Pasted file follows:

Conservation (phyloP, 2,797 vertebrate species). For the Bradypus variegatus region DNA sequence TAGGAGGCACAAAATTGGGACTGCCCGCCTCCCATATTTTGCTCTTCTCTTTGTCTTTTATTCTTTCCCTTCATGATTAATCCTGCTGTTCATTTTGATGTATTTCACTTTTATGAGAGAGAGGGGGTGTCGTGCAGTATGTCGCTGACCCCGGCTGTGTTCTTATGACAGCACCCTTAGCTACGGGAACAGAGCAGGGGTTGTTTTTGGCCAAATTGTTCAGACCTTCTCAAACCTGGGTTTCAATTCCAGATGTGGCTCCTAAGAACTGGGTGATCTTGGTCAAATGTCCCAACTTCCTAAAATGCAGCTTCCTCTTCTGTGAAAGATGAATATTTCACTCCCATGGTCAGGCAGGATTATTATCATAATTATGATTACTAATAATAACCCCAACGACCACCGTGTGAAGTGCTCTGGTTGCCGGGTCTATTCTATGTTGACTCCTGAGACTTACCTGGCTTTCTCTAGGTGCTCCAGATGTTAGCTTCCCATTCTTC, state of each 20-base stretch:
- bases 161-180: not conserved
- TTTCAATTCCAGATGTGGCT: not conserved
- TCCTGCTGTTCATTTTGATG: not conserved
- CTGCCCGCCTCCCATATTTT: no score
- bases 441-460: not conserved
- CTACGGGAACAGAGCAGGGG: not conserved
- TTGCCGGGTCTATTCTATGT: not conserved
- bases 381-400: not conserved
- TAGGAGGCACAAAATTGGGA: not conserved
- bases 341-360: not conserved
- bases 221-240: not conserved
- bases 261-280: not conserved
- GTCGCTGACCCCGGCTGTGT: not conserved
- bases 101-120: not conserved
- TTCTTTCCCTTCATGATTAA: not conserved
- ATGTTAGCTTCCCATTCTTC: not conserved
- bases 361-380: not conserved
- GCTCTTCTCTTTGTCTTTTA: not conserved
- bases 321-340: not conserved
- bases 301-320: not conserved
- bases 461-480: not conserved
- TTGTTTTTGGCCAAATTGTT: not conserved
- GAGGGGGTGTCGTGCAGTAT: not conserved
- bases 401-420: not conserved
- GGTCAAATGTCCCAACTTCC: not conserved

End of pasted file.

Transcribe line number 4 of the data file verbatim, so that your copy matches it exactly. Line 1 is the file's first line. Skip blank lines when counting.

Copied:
- TCCTGCTGTTCATTTTGATG: not conserved